“…and the rocket’s red glare, the bombs bursting in air…”
I love the Fourth of July, watching a fireworks display lighting up the dark sky. However, my golden retrievers do not react the same way. Sadie is pragmatic; she just walks away from the noise and all is good. Marley, on the other hand, prefers to get close to me, pants and paces; he doesn’t like the celebration at all. Maybe it is because he is a rescue who lived outside or maybe I am making excuses. Millions of dogs are frightened of fireworks. Anatomically their hearing is so much better than ours (40 kHz vs. 20 kHz). Those loud pops and flashes of light must sound overwhelming to them.
Puppies especially are unpredictable and sometimes insecure. Observe how your pup reacts to loud noises. Don’t leave her alone until you know how she will react. Make sure your fur baby feels safe and secure.
First let’s look at the common reactions dogs have to loud noises:
- Barking, howling or whining
- Hiding or seeking out familiar people
- Trembling, shaking, panting, pacing and salivating
- Destructive Behavior
- Peeing or Defecating
- Running/Fleeing (the worst response)
Here are Nine Tips to Keep Your Dog Calm:
This is a no-brainer. Do not take your dog to fireworks displays. It is not fun for a dog. Avoid setting any fireworks off close to the house. Besides severe burns on the face and paws, even unused fireworks contain toxic substances.
July 5th is the busiest day of the year at animal shelters. There’s a 30 – 60% increase in lost pets July 4-6. Only 14% of lost pets are reunited with their owners. If the unthinkable happens, an up-to-date name tag and microchip increase the odds your pet returns to your loving arms. The tag and microchip should contain your latest contact information. Don’t have your pet microchipped? Check out your local humane society; most offer discounted microchip service. Your veterinarian can also implant one quickly and easily.
3. Stay Inside
Not you necessarily, but bring your dog inside the cool comfort of your home during the celebration. It will put your pooch at ease and reduce the risk he might jump the fence or run into the street. Keep the windows, doors and curtains closed. This helps muffle noise and keeps your dog seeing flashing lights that might scare him. One caveat: don’t crate your dog. He’ll still be fearful when in the crate and is likely to injure himself while attempting to escape the crate.
Turn on the TV or radio. Besides softening the pops and crackles outside, a constant source of noise might help calm your fur baby. Soothing classical music has been shown to work best. Try playing the music a couple of hours before the festivities start so your dog associates it with calm and comfort.
Give what? A blanket, some exercise earlier in the day, a treat or her favorite toy. Stuff and freeze a Kong, bone or consider other long lasting interactive chews like bully sticks, stuffed marrow bones or Nylabones. How do you stuff a Kong? Check out this video from Vetstreet: http://www.youtube.com/watch?v=PVSpG5h1dqs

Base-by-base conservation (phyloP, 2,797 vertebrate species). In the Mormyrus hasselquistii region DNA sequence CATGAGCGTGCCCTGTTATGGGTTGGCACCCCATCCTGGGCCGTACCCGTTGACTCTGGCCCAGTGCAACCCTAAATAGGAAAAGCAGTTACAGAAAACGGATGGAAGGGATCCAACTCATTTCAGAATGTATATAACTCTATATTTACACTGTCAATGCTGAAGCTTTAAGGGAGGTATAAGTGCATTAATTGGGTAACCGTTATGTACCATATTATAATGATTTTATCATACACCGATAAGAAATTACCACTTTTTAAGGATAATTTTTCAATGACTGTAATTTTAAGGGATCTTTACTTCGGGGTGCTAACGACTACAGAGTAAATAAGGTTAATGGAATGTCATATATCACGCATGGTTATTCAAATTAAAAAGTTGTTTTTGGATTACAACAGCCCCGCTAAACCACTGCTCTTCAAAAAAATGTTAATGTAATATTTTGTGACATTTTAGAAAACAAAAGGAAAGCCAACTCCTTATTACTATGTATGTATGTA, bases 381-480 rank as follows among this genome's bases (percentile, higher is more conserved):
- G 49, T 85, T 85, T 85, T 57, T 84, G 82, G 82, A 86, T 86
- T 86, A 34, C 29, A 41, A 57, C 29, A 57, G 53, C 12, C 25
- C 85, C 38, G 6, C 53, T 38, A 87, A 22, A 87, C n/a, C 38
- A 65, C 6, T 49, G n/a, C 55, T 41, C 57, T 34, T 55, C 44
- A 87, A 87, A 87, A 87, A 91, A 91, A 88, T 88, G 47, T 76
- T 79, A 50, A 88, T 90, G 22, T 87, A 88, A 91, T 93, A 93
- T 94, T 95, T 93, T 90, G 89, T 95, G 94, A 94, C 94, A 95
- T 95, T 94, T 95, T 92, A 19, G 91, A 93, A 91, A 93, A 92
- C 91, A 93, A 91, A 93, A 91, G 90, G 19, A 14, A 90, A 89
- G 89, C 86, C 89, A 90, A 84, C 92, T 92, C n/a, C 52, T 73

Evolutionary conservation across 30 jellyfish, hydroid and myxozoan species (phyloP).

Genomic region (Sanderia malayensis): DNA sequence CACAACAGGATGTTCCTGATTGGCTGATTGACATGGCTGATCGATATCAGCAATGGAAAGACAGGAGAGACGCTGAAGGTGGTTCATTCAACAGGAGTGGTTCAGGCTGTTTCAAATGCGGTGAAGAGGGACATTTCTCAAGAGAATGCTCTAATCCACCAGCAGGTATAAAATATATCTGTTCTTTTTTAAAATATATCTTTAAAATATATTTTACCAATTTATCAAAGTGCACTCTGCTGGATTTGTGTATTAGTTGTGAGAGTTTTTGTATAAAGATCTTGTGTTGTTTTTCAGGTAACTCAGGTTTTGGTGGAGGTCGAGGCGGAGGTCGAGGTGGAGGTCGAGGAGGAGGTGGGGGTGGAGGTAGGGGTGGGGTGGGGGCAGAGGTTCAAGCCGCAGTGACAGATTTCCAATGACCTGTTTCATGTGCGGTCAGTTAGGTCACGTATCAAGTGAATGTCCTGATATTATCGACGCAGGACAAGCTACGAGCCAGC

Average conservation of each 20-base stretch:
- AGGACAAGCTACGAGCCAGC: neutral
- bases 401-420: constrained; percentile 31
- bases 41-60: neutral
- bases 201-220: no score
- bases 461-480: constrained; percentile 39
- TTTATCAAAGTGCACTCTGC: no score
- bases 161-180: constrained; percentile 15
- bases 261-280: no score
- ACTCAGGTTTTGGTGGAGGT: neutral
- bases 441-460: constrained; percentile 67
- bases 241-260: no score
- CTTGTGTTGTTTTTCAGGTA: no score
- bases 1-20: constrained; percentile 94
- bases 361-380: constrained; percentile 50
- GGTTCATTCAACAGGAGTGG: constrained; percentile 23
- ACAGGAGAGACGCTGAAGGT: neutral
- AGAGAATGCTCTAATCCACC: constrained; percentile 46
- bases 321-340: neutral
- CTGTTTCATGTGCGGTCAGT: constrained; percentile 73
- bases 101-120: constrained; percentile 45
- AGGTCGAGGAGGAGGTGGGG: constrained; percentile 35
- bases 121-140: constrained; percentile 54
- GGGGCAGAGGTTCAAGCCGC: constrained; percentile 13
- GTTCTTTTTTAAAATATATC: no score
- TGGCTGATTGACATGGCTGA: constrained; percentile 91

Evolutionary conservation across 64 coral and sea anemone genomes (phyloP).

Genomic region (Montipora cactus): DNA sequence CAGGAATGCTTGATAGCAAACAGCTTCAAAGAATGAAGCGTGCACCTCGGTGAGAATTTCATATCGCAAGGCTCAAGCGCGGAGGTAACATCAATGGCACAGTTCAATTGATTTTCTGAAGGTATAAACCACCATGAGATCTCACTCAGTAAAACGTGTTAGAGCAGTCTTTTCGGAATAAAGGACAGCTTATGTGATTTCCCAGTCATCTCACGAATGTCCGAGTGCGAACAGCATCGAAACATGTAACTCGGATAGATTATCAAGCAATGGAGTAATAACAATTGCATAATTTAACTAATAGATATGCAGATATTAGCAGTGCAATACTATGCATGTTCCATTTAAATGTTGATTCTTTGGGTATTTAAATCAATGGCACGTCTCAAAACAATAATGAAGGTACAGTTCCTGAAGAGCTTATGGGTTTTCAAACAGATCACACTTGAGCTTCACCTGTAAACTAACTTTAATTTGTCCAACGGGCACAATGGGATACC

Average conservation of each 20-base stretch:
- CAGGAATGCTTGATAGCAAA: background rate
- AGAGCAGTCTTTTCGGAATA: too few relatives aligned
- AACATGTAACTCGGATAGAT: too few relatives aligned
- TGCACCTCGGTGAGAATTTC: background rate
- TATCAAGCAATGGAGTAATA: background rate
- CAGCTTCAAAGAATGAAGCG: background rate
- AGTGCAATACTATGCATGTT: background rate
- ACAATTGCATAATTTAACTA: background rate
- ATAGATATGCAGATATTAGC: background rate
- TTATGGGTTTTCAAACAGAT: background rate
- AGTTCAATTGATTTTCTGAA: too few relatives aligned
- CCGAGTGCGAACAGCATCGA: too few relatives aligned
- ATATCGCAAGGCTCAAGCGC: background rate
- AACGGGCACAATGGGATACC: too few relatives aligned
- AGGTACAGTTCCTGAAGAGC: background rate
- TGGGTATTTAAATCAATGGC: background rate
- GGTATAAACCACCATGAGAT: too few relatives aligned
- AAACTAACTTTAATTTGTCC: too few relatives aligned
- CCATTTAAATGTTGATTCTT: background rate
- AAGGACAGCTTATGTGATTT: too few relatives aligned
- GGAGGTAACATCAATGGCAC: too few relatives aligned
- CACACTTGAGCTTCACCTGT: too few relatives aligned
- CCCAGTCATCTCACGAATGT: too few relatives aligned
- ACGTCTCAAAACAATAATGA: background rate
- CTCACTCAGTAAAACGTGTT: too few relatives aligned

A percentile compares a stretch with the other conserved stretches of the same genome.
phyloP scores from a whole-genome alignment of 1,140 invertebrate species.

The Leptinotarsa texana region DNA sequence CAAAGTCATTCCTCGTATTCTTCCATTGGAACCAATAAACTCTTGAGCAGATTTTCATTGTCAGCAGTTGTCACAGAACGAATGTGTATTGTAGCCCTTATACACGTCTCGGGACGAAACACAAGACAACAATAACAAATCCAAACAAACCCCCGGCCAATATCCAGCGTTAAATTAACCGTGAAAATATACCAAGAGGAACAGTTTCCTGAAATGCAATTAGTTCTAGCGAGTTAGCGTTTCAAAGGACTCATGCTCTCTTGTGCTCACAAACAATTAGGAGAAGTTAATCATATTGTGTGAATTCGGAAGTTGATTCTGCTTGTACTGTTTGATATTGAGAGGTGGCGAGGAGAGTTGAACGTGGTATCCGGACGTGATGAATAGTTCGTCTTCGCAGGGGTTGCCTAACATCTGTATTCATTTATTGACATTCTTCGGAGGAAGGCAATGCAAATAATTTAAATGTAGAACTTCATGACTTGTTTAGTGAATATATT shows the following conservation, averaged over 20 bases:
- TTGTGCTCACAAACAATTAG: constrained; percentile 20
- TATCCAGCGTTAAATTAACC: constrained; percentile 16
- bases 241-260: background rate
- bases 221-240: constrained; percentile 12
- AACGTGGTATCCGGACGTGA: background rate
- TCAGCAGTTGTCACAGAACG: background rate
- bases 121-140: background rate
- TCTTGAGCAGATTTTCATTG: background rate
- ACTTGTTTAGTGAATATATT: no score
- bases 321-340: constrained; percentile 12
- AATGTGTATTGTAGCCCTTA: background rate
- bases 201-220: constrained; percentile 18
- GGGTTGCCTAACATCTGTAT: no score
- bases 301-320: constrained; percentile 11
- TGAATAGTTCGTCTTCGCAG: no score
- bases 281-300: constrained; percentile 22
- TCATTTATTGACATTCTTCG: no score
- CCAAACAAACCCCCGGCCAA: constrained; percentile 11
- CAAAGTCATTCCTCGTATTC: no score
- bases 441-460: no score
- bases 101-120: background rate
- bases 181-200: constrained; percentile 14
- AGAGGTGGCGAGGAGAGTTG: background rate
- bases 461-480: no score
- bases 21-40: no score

NOTE: Some dogs are too nervous to eat. If none of these suggestions work, don’t force her to accept your goodies. Shutting down a little is Sadie’s way of coping with the loud noises.
If your dog hides, let him! My granddog Frank likes to hide under the clothes in the closet; all you see of him is his butt sticking out. When dogs are afraid, it is their natural instinct to hide. If your dog is scared enough to hide under a table or bed, don’t pull him out. This will just stress the dog more.
7. Stay Calm
Be sure to stay calm when you’re around the dog. A dog will naturally react to your behavior, so acting panicky or excited around the dog will only make matters worse. If you’re having a lot of people over, try keeping the celebration outside.
Counter-conditioning. Desensitization. Behavior modification. These are all terms for techniques to teach your dog to respond non-fearfully to stimuli that frightens her. Be careful using behavior modification: If these techniques aren’t used correctly, they won’t be successful and could even make the problem worse. Begin by exposing your dog to a noise level that doesn’t frighten her; pair the noise with something pleasant, like a treat or a fun game. Gradually increase the volume as you continue to offer her something pleasant. Through this process, she’ll come to associate “good things” with the previously feared sound.
There is a You Tube video designed to desensitize dogs to fireworks sounds. For complete instructions on how to use this, please watch http://www.youtube.com/watch?feature=player_embedded&v=YD5QSP6pg68.
9. Other Options
Consult your vet for possible medication to help during acute situations, whether prescription or herbal remedies. Thunder Shirts or Anxiety Wraps are designed to calm dogs by providing swaddling comfort. Pheromone sprays are the synthetic copy of the comforting pheromone released by a mother dog. Some people spray it on bedding or a bandana.
Once the boom and the bang of the celebration is over, your pooch will be grateful that you made it as stress-free as possible. Sadie, Marley and I hope you and your dog have a pleasant 4th of July.
American Humane Association – http://www.americanhumane.org/animals/adoption-pet-care/issues-information/holiday-issues.html#fireworks
Vetstreet – http://www.youtube.com/watch?v=PVSpG5h1dqs
Humane Society of the U.S. – http://www.humanesociety.org/animals/resources/tips/pets_safe_july_4.html
Jim Burwell, Petiquette – http://www.petiquettedog.com/dog-behavior/dogs-fireworks/4
Dogs and Fireworks – http://http://www.dogsandfireworks.com